The Practitioner talks of changing their staff's mindset, while wondering if new 'super centres' will achieve the same for HMRC
AS THE WINTER WEATHER comes in, the early darkness approaches, and the golf season comes to a close, I find myself spending more time in the office.
It’s often said that a round of golf is a good walk spoilt, but another way to think of it is a good walk spoilt while chatting to clients or contacts. Normal encounters with clients, or meetings don’t last that long – so it can only be a good thing.
That’s what I tell the staff back in the office anyway.
We find ourselves in a constant battle between providing the service we strive for and the service as it is currently. I’m pretty sure that more staff isn’t the solution. It’s simply a matter of mindset, and habit.
I’m a big fan of the Stephen Covey books about creating successful habits, and I am trying to instil certain habits in the work environment to make it a more successful place. A few things we now have on our list of ‘Successful Office Habits’ that I don’t mind sharing with you are as follows:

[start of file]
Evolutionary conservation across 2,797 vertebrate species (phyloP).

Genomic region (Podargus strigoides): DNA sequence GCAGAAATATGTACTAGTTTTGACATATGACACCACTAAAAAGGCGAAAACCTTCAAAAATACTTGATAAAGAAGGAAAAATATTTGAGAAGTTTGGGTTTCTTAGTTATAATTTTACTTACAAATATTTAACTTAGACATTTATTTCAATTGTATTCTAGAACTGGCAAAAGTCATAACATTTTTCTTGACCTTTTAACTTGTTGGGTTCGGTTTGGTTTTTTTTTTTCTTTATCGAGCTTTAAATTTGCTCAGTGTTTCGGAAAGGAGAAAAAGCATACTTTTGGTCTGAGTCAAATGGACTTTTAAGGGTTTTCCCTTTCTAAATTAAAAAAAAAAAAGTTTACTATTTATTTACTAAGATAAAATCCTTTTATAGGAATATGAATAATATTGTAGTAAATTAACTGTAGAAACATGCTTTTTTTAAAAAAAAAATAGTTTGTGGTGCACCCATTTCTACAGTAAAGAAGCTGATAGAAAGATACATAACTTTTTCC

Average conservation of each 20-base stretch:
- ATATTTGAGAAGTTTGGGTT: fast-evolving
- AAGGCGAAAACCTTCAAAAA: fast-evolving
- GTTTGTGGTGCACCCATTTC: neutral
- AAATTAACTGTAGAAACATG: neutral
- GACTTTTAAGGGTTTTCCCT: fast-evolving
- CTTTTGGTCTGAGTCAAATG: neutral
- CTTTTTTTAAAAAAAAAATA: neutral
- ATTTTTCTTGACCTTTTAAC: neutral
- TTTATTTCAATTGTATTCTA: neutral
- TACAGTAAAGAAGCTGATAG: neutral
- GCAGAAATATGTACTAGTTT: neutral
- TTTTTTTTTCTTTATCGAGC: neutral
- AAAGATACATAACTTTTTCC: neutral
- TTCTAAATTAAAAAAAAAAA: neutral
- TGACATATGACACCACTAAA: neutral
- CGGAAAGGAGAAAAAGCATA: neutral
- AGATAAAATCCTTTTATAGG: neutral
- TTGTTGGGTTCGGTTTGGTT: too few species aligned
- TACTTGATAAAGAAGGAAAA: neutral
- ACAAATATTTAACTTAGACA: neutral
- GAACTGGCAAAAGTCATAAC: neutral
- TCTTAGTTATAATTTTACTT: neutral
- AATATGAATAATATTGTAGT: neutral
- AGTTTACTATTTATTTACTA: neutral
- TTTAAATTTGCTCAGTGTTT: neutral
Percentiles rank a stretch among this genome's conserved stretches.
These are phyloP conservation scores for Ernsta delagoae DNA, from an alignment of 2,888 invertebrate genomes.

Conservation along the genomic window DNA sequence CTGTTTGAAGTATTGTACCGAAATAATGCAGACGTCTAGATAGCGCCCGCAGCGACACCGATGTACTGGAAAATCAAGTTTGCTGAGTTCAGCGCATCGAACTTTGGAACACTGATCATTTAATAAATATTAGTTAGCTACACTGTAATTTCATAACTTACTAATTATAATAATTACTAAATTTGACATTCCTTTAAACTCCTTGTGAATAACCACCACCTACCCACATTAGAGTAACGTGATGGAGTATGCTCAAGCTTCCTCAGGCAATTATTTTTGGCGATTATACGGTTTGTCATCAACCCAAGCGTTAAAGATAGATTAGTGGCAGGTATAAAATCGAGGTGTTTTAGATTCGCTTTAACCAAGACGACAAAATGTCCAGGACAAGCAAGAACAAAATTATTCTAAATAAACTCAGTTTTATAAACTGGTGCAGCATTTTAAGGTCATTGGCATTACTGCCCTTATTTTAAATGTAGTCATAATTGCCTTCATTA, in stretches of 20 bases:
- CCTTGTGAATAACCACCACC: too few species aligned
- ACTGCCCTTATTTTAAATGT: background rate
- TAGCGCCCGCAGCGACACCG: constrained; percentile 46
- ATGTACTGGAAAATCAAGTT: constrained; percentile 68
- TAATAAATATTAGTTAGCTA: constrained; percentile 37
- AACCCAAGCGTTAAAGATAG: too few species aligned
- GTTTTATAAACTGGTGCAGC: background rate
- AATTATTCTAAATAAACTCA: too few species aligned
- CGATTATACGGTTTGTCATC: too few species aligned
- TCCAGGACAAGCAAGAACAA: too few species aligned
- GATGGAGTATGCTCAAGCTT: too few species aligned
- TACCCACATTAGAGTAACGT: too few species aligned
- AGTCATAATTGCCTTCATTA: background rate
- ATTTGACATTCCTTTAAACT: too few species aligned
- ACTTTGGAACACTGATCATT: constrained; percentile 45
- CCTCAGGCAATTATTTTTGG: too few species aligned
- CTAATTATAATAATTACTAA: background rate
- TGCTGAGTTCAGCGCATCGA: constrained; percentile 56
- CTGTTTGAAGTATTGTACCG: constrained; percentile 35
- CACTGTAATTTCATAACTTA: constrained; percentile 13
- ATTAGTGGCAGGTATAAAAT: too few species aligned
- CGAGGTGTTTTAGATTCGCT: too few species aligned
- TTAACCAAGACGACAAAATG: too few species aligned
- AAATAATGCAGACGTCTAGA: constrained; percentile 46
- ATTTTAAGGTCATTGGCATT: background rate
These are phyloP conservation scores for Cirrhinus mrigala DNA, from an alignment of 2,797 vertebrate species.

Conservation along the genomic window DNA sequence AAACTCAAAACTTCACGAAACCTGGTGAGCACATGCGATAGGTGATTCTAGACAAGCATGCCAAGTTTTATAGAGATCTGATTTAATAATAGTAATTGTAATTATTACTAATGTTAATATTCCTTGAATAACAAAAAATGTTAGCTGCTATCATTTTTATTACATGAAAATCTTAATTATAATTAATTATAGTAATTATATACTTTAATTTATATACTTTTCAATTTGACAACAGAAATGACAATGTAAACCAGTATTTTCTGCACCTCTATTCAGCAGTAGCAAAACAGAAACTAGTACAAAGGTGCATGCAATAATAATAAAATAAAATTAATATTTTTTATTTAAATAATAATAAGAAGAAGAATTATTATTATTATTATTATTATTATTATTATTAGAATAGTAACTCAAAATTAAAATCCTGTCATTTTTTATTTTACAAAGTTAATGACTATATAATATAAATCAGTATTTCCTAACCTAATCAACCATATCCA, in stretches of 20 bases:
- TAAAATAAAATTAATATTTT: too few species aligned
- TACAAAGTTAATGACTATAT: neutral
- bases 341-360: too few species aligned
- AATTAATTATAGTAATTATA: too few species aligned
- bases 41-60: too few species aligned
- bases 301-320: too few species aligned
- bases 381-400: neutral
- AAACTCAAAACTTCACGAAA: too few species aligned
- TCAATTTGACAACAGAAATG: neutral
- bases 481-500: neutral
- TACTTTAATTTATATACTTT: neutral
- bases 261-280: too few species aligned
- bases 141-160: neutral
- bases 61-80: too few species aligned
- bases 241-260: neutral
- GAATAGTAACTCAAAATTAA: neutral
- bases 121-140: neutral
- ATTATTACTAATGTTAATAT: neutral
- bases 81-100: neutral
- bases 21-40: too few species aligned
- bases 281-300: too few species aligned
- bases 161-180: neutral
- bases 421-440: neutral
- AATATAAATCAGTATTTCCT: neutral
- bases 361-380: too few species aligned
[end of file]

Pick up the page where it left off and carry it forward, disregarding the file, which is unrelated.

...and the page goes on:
While clients don’t consider us to be bad, I know there are many things we can improve on. Trying to get everyone into the habit of doing these things is my mission for the winter.
If ever there is an organisation that had fallen into bad habits it is HMRC. The news last week was about further HMRC office closures in many towns across the country.
The idea of creating new ‘regional super centres’ is good. I’ve written in the past about my vision for HMRC to act more like tax advisers rather than collectors, and with the right staff mix I believe this could actually be achieved.
I only hope they are populated with new energetic staff that aren’t scarred by the bad habits of old. If I was in charge of recruitment I would be going for young blood. Recruit the graduates and make it a job to be proud of.
You certainly don’t need to be a tax expert to work at HMRC. The current crop of staff are testament to that!
The Practitioner’s uncensored thoughts come from within their own practice, having left a regional firm in the heart of England